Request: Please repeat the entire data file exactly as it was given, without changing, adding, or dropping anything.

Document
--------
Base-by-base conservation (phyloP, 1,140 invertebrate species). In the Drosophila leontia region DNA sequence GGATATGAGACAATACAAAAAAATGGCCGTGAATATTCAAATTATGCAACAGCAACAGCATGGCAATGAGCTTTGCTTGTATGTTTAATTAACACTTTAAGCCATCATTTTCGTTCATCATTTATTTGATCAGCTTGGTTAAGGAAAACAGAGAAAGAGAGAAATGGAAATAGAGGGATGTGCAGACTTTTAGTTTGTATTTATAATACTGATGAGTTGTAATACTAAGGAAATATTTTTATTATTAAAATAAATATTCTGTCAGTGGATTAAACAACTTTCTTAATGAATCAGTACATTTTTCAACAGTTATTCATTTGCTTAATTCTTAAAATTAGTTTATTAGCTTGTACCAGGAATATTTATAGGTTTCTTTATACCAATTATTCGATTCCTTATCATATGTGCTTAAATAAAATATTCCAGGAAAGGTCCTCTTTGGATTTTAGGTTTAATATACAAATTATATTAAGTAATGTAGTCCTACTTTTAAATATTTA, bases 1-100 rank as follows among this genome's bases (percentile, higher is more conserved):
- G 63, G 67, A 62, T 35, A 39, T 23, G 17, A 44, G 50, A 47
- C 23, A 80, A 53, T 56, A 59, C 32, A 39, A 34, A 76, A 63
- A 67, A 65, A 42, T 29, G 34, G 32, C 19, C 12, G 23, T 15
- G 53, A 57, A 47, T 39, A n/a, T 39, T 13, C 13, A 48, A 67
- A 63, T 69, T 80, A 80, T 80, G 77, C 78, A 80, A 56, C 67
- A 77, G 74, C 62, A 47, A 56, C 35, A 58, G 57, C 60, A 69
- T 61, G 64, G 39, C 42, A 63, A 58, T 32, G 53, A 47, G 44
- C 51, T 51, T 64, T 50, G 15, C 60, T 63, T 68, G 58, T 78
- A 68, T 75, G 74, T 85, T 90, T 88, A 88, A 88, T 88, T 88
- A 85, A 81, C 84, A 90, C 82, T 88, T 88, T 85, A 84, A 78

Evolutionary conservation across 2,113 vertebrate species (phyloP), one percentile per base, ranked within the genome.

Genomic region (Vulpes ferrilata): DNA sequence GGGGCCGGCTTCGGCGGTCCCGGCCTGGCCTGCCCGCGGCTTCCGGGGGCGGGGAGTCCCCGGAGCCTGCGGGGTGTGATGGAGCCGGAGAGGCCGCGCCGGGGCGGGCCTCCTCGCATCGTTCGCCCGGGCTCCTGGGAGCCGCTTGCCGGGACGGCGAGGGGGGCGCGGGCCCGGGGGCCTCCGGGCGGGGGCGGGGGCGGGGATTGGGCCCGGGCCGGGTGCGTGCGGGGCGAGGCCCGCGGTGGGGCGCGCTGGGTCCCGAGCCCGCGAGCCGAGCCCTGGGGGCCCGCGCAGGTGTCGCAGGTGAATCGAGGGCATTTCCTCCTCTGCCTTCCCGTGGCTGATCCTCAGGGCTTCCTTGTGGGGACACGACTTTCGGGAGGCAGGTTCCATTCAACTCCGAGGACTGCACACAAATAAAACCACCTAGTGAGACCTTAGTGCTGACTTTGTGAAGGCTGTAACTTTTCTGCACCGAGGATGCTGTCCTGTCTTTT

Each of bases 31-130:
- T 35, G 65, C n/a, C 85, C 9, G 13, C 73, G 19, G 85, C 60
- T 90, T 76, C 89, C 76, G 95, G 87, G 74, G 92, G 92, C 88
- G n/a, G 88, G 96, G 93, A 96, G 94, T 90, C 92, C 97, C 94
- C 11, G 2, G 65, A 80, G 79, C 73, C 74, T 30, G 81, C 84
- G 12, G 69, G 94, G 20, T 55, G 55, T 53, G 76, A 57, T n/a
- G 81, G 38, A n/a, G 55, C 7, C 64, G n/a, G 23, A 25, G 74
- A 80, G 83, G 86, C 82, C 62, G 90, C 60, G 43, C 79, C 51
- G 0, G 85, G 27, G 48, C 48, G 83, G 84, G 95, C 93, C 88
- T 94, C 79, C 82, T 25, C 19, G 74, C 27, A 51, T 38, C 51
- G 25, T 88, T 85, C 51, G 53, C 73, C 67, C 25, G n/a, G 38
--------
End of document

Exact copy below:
Base-by-base conservation (phyloP, 1,140 invertebrate species). In the Drosophila leontia region DNA sequence GGATATGAGACAATACAAAAAAATGGCCGTGAATATTCAAATTATGCAACAGCAACAGCATGGCAATGAGCTTTGCTTGTATGTTTAATTAACACTTTAAGCCATCATTTTCGTTCATCATTTATTTGATCAGCTTGGTTAAGGAAAACAGAGAAAGAGAGAAATGGAAATAGAGGGATGTGCAGACTTTTAGTTTGTATTTATAATACTGATGAGTTGTAATACTAAGGAAATATTTTTATTATTAAAATAAATATTCTGTCAGTGGATTAAACAACTTTCTTAATGAATCAGTACATTTTTCAACAGTTATTCATTTGCTTAATTCTTAAAATTAGTTTATTAGCTTGTACCAGGAATATTTATAGGTTTCTTTATACCAATTATTCGATTCCTTATCATATGTGCTTAAATAAAATATTCCAGGAAAGGTCCTCTTTGGATTTTAGGTTTAATATACAAATTATATTAAGTAATGTAGTCCTACTTTTAAATATTTA, bases 1-100 rank as follows among this genome's bases (percentile, higher is more conserved):
- G 63, G 67, A 62, T 35, A 39, T 23, G 17, A 44, G 50, A 47
- C 23, A 80, A 53, T 56, A 59, C 32, A 39, A 34, A 76, A 63
- A 67, A 65, A 42, T 29, G 34, G 32, C 19, C 12, G 23, T 15
- G 53, A 57, A 47, T 39, A n/a, T 39, T 13, C 13, A 48, A 67
- A 63, T 69, T 80, A 80, T 80, G 77, C 78, A 80, A 56, C 67
- A 77, G 74, C 62, A 47, A 56, C 35, A 58, G 57, C 60, A 69
- T 61, G 64, G 39, C 42, A 63, A 58, T 32, G 53, A 47, G 44
- C 51, T 51, T 64, T 50, G 15, C 60, T 63, T 68, G 58, T 78
- A 68, T 75, G 74, T 85, T 90, T 88, A 88, A 88, T 88, T 88
- A 85, A 81, C 84, A 90, C 82, T 88, T 88, T 85, A 84, A 78

Evolutionary conservation across 2,113 vertebrate species (phyloP), one percentile per base, ranked within the genome.

Genomic region (Vulpes ferrilata): DNA sequence GGGGCCGGCTTCGGCGGTCCCGGCCTGGCCTGCCCGCGGCTTCCGGGGGCGGGGAGTCCCCGGAGCCTGCGGGGTGTGATGGAGCCGGAGAGGCCGCGCCGGGGCGGGCCTCCTCGCATCGTTCGCCCGGGCTCCTGGGAGCCGCTTGCCGGGACGGCGAGGGGGGCGCGGGCCCGGGGGCCTCCGGGCGGGGGCGGGGGCGGGGATTGGGCCCGGGCCGGGTGCGTGCGGGGCGAGGCCCGCGGTGGGGCGCGCTGGGTCCCGAGCCCGCGAGCCGAGCCCTGGGGGCCCGCGCAGGTGTCGCAGGTGAATCGAGGGCATTTCCTCCTCTGCCTTCCCGTGGCTGATCCTCAGGGCTTCCTTGTGGGGACACGACTTTCGGGAGGCAGGTTCCATTCAACTCCGAGGACTGCACACAAATAAAACCACCTAGTGAGACCTTAGTGCTGACTTTGTGAAGGCTGTAACTTTTCTGCACCGAGGATGCTGTCCTGTCTTTT

Each of bases 31-130:
- T 35, G 65, C n/a, C 85, C 9, G 13, C 73, G 19, G 85, C 60
- T 90, T 76, C 89, C 76, G 95, G 87, G 74, G 92, G 92, C 88
- G n/a, G 88, G 96, G 93, A 96, G 94, T 90, C 92, C 97, C 94
- C 11, G 2, G 65, A 80, G 79, C 73, C 74, T 30, G 81, C 84
- G 12, G 69, G 94, G 20, T 55, G 55, T 53, G 76, A 57, T n/a
- G 81, G 38, A n/a, G 55, C 7, C 64, G n/a, G 23, A 25, G 74
- A 80, G 83, G 86, C 82, C 62, G 90, C 60, G 43, C 79, C 51
- G 0, G 85, G 27, G 48, C 48, G 83, G 84, G 95, C 93, C 88
- T 94, C 79, C 82, T 25, C 19, G 74, C 27, A 51, T 38, C 51
- G 25, T 88, T 85, C 51, G 53, C 73, C 67, C 25, G n/a, G 38